Mitterrand’s Central and Eastern Europe Policies after the End of Cold War
|School||East China Normal University|
|Keywords||Mitterrand German reunification Central and Eastern countries European integration EU’s eastward enlargement|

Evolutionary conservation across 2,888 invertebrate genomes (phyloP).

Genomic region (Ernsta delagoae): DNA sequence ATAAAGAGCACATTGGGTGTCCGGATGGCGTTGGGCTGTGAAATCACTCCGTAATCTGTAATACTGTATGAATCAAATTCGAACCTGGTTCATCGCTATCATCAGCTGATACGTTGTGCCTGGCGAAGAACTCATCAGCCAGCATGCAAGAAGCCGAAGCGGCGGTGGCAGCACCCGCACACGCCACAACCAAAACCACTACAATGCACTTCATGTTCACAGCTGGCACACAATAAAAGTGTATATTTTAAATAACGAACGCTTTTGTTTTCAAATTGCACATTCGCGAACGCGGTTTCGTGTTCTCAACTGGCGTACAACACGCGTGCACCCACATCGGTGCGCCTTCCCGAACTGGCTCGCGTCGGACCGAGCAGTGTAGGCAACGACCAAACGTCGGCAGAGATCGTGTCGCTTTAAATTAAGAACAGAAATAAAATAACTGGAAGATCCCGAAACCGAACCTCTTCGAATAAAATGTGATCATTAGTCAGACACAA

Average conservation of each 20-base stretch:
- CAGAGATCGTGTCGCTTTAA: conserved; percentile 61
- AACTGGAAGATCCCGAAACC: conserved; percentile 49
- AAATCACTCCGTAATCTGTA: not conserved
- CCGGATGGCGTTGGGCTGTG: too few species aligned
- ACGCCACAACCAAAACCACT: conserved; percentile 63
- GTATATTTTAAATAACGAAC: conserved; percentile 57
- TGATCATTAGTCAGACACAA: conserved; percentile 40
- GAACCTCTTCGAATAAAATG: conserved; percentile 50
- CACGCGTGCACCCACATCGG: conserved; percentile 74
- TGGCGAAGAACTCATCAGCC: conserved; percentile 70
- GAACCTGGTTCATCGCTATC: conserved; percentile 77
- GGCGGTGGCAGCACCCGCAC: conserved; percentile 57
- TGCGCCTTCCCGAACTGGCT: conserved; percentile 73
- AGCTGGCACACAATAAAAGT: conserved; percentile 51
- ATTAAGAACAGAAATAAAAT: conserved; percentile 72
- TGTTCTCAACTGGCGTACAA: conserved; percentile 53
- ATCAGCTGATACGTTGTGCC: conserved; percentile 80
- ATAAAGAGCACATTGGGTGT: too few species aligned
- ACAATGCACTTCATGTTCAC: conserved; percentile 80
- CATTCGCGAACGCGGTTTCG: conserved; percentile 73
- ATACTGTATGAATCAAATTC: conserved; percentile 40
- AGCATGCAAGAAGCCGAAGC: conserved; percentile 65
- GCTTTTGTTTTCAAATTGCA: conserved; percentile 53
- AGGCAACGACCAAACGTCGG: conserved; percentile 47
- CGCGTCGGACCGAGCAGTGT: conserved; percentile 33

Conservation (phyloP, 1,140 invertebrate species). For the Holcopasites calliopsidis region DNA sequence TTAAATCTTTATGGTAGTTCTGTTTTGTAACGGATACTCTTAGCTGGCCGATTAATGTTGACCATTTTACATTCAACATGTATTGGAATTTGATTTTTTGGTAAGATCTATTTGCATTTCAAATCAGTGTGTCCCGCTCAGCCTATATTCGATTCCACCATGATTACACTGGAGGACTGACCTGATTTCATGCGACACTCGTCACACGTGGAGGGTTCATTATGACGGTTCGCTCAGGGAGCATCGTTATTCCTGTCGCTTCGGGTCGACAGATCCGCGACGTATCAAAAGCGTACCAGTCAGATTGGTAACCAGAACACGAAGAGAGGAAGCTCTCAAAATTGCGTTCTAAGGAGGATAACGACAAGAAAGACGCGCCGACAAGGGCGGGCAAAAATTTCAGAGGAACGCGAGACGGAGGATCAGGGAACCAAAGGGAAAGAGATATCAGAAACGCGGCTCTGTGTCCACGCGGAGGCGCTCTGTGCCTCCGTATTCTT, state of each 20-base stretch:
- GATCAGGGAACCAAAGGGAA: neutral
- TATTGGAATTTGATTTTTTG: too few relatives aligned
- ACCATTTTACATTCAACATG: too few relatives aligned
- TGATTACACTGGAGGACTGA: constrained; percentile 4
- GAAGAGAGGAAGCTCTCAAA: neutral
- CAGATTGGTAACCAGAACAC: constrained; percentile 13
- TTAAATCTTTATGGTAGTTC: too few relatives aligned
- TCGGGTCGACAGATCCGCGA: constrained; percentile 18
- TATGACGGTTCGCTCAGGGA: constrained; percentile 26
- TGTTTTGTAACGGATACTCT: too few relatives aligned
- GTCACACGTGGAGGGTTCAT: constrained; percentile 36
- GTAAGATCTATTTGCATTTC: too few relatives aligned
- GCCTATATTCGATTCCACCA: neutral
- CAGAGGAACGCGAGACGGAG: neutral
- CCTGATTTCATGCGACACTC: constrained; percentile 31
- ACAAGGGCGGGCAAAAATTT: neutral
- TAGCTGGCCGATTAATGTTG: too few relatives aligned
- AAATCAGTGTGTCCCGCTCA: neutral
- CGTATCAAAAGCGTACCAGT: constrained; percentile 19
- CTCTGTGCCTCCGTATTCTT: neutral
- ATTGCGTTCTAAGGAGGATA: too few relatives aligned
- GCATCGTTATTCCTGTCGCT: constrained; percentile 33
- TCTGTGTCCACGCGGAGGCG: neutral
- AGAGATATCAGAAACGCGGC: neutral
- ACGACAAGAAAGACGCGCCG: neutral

My thesis is focused on the analysis of Mitterrand’s policies in Central and Eastern Europe after the end of Cold War. It is mainly divided into three parts: the policies on German reunification, about other Eastern European countries and about the EU’s eastward enlargement. Mitterrand’s policies on the reunification of two Germanys were composed with his complex concern about the change of France and Germany’s balance and status; the policies about other Eastern European countries highlighted the diplomatic and idealistic interaction between the two sides; his attitude about the preparation of the EU’s eastward enlargement was reflected in his participation and influence in EU’s main policies and plans.Mitterrand’s European thought has inherited Gaullism’s main principles. He exercised primarily two ways to limit the expansion of the German strength: the stringent requirement of the inviolability of German-Polish border and the insistence of a unified Germany’s integration into the European monetary union. The aims of Mitterrand’s policies on other Eastern European countries were to expand French influence in the region and to ensure that their accession to the European community will not affect the original plans inside the Union. The idealistic collision between Mitterrand and Eastern heretics reflected their differences. This kind of misunderstanding has caused Mitterrand’s "European confederation" program’s failure. But Germany’s support and the "cohabitation" inside France have gradually changed Mitterrand’s attitude about the eastward enlargement. In order not to make the enlarged European Union into a loose organization, Mitterrand and other leaders promoted lots of deepening reforms. This process also embodied the principles of Neo-functionalism which emphasize the benefits of each interest group and the "compatibility" inside the organization.In short, at the time when the Cold War ended, Mitterrand’s Central and Eastern European policies have fully reflected his so-called "large Europe dream", which demands that an Europe where France occupies an important position can play a key role in the world.